X:144: Basically a breath of fresh air. Hip-Hop is in a stagnant state and I know there are so many MC’s, so many groups out there just talkin about the same thing, the reason why they keep talking about the same thing’s because the same things seems to dominate our culture, which is this commercialized version of our music. Just like KRS said, rap is something we do, Hip-Hop is something we live and it’s come to the point where rap music itself has been categorized as its own thing on a commercial level and that the pure rap music per se is now called Hip-Hop music. Basically it’s addressing what goes on and what’s actually been missed. The MC’s are our political leaders within the culture, they’re the voice. The graff writers, they’re supposed to bomb the message. The break dancers represent our attitude. Hip-Hop has a greater purpose on the planet than just to be something that’s marketable or fashionable.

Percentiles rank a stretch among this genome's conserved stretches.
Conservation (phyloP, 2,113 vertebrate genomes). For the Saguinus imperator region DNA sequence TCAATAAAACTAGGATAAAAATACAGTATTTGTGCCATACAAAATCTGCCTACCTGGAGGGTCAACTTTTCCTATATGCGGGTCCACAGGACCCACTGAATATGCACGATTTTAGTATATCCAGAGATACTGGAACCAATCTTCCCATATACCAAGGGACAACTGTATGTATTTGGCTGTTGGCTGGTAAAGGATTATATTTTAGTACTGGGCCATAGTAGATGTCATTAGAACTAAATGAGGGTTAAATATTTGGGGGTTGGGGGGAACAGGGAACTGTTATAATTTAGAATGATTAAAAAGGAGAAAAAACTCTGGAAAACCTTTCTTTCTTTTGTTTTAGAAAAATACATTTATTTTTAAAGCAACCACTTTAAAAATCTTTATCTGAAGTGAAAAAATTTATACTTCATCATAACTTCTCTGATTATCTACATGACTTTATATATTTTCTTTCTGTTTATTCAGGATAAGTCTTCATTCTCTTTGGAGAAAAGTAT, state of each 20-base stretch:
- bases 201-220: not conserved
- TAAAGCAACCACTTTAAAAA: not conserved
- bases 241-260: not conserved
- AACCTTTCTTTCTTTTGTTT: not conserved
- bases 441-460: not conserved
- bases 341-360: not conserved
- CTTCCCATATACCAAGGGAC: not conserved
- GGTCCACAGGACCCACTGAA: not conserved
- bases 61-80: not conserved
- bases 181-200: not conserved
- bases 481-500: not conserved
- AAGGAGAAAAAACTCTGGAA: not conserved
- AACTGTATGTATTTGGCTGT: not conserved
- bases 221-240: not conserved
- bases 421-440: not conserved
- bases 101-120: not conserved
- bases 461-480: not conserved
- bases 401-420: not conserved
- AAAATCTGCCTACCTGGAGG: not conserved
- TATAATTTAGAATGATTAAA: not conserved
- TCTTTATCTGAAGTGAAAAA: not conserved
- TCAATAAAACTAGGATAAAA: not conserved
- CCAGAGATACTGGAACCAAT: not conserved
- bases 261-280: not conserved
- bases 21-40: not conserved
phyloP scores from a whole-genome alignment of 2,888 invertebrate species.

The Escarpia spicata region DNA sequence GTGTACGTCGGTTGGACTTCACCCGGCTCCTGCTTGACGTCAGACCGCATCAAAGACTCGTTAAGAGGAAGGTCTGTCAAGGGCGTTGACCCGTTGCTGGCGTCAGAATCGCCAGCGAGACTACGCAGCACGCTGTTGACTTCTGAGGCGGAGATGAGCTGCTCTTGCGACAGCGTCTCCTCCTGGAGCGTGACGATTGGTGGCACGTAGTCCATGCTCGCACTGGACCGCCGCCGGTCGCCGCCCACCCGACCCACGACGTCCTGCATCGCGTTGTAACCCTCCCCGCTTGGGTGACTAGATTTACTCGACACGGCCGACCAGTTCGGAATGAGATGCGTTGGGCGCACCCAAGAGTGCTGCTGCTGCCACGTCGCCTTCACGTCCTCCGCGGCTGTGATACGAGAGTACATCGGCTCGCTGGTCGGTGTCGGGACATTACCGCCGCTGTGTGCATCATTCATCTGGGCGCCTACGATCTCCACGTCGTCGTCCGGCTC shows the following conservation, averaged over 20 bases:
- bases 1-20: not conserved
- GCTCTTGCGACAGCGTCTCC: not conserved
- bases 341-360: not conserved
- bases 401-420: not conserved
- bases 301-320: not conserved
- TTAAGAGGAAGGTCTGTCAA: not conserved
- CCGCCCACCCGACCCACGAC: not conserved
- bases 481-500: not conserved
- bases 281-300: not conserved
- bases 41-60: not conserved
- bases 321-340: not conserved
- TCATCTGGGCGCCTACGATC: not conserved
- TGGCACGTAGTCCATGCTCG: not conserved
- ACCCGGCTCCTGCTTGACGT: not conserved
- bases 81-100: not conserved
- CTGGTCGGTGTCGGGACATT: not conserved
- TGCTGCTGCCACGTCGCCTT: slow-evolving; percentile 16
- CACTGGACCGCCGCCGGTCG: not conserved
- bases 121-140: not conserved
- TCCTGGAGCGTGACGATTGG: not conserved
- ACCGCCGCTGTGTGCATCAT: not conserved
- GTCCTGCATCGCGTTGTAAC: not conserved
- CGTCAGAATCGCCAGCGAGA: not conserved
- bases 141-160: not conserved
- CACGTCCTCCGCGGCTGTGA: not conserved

X:144 & SPS’s debut album, m.e., will be in stores September 26th




Anonymous said…
nice write up!! Orlando hiphop music is on the rise!